Clinical data analysis

According to the study data, the effect indices of the two groups will be calculated and compared to analyse the influence on the prognosis of PDPN. Indices of scales will be analysed by repeating measurement analysis of variance. The main analytical indicators will be the curative effect index and recurrence rate. A t test will be used for measurement data with a normal distribution. The Wilcoxon rank sum test will be used for nonnormal distribution; the Pearson chi-square test will be used for counting data. If it is a sequential concatenation table, the CMHX2 test will be used.

The measurement data of different treatment groups will be statistically described by the mean ± standard deviation (‾χ ± s). Intragroup differences will be assessed using a t-test at baseline; analysis of variance (ANOVA) will be used to compare measurement data at different stages; and SNK will be used for pairwise comparisons. Changes between groups before and after treatment will be analysed by ANOVA. If the data do not fit the above statistical analysis conditions (such as nonnormal), a nonparametric test will be used.

Counting data from different treatment groups are statistically described by frequency (constituent ratio). Changes between groups before and after treatment will be tested using the X2 test (CMHX2 test) or nonparametric test. The analysis of data results from participants not complying with the study protocol will be treated according to statistical analysis with randomization and multiple interpolation.


Among diabetic patients, approximately 25% develop PDPN. The probability of PDPN is higher in patients with type 2 diabetes (T2DM) [36]. In PDPN, which is most often associated with sensory motor neuropathy, patients may feel burning, pricking or electric pain. Some patients may even describe hyperalgesia or abnormal pain [37, 38], which greatly reduces their quality of life. Acupuncture is a nonpharmacological treatment. It is very effective for pain relief, especially for PDPN. A Japanese study showed that 20 patients with PDPN who received acupuncture treatment had better pain relief than the patients in the drug treatment group [39]. Another study confirmed that acupuncture can effectively improve the main symptoms of patients with PDPN, significantly reducing or even ending drug use [40]. There is still a lack of clear reporting on the mechanism of acupuncture in the treatment of PDPN. Acupuncture can act on all parts of the central nervous system, and it can exert analgesic effects by regulating neurotransmitters and signalling pathways and immune responses [41]. Using multimodal cerebral imaging technology, Zhou [42] found that electroacupuncture at Weizhong (BL40) and Dachangshu (BL25) can change the cerebral function pain centre and cerebral default network. Therefore, this clinical trial aims to determine whether acupuncture can improve the state of cerebral central sensitization in patients with PDPN. We will use rs-fMRI to better explore the neuroregulatory effect of acupuncture on PDPN cerebral central sensitization and to improve the overall efficacy of acupuncture.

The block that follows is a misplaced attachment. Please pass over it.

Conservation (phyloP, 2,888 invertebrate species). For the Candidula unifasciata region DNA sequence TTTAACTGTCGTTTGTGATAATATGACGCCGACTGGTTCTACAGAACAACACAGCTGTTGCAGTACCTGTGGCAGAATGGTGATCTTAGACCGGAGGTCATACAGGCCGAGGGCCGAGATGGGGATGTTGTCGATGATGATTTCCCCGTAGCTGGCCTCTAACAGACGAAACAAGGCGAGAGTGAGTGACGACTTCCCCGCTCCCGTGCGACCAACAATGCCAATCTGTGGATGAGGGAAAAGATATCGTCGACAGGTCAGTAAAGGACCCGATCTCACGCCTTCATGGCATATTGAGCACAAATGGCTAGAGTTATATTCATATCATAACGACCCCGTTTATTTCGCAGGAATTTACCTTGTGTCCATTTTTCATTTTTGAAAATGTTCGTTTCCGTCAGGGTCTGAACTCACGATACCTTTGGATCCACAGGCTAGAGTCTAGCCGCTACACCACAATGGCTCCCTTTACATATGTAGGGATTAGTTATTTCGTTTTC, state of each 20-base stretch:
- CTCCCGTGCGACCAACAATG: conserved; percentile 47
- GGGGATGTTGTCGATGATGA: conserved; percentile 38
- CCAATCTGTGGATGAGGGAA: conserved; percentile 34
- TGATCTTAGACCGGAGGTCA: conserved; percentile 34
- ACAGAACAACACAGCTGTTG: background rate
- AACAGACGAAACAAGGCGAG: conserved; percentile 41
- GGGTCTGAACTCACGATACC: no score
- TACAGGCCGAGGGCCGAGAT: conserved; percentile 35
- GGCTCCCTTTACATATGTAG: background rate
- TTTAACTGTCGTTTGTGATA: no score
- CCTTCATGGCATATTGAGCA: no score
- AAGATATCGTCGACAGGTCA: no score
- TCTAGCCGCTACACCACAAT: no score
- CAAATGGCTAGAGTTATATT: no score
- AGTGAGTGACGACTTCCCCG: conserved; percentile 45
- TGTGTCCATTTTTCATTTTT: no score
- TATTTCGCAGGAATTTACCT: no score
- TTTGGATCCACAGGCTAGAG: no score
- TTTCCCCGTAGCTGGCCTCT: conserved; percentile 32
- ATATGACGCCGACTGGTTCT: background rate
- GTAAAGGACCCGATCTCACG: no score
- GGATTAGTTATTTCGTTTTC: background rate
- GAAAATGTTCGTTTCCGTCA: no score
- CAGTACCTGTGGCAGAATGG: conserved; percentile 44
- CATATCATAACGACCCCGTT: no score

To date, high-quality clinical evidence for acupuncture in PDPN is still insufficient because most clinical trials have had small sample sizes, short or nonexistent follow-up or other unavoidable restrictions. The design of this study takes into account the placebo effects, so two sham acupuncture groups will be set up for comparison. To avoid deviations in the results and improve the reliability of the clinical data, we will try to maintain the consistency of the baseline. Participants will be strictly selected according to the inclusion and exclusion criteria. The rs-fMRI of all participants will be carried out in the MRI room of Guang’anmen Hospital (China Academy of Chinese Medical Science). Our research will help explore the potential clinical applications of acupuncture.

Trial status

This trial was registered with the Chinese Clinical Trial Registry ( on 26 June 2019. This trial is currently in the recruitment phase. We predict that recruitment work will be finished by December 2021.

Availability of data and materials

Not applicable.



Diabetes mellitus


Diabetic peripheral neuropathy


Painful diabetic peripheral neuropathy


Resting-state functional magnetic resonance imaging


Diffusion tensor imaging


Magnetic resonance spectroscopy


Michigan Neuropathy Screening Instrument


Neuropathic Pain Symptom Inventory


Leeds Assessment of Neuropathic Symptoms and Signs


Brief Pain Inventory


  1. Cefalu WT, Buse JB, Tuomilehto J, Fleming GA, Ferrannini E, Gerstein HC, et al. Update and next steps for real-world translation of interventions for type 2 diabetes prevention: reflections from a diabetes care editors’ expert forum. Diabetes Care. 2016;39(7):1186–201.

    Article  PubMed  PubMed Central  Google Scholar 

  2. Federation I D. IDF Diabetes Atlas. 9th ed. Brussels; 2019.

  3. Malik RA. Why are there no good treatments for diabetic neuropathy? Lancet Diabetes Endocrinol. 2014;2(8):607–9.

    Article  PubMed  Google Scholar 

  4. Baraz S, Zarea K, Shahbazian HB, Latifi SM. Comparison of the accuracy of monofilament testing at various points of feet in peripheral diabetic neuropathy screening. J Diabetes Metabol Disord. 2014;13(1):1–7.

    Article  Google Scholar 

  5. Abbott CA, Malik RA, van Ross ER, et al. Prevalence and characteristics of painful diabetic neuropathy in a large community-based diabetic population in the U.K. Diabetes Care. 2011;34(10):2220–4.

    Article  PubMed  PubMed Central  Google Scholar